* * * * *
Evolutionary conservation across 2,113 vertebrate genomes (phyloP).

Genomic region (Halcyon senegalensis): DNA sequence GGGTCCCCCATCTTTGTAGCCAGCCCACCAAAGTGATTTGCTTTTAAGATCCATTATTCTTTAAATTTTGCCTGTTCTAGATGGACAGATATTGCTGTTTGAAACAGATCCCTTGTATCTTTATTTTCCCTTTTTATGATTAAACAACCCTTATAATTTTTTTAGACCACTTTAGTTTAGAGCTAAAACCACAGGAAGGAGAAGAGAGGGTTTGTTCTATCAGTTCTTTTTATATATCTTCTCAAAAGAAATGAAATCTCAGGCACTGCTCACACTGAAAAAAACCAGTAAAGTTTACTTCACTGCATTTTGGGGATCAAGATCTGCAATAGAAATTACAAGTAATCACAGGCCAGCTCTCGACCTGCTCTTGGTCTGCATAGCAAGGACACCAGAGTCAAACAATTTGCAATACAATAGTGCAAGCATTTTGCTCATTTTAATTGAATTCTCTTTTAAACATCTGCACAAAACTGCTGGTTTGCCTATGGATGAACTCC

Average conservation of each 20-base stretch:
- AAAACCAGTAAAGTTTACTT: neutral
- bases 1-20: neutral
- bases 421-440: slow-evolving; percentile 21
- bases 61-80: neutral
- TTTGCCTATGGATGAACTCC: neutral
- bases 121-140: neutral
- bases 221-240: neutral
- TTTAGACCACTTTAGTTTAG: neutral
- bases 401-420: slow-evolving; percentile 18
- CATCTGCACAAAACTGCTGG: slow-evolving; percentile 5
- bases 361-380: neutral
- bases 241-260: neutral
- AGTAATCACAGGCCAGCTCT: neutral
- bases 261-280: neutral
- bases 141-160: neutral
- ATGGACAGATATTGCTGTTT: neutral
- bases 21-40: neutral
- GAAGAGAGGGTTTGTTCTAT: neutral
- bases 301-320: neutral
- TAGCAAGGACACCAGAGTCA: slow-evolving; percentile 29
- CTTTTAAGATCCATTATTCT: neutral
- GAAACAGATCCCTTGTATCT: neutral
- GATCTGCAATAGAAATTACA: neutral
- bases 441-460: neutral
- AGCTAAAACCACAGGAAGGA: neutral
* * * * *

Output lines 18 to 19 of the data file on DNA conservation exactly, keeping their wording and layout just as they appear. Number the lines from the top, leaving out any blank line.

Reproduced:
- bases 141-160: neutral
- ATGGACAGATATTGCTGTTT: neutral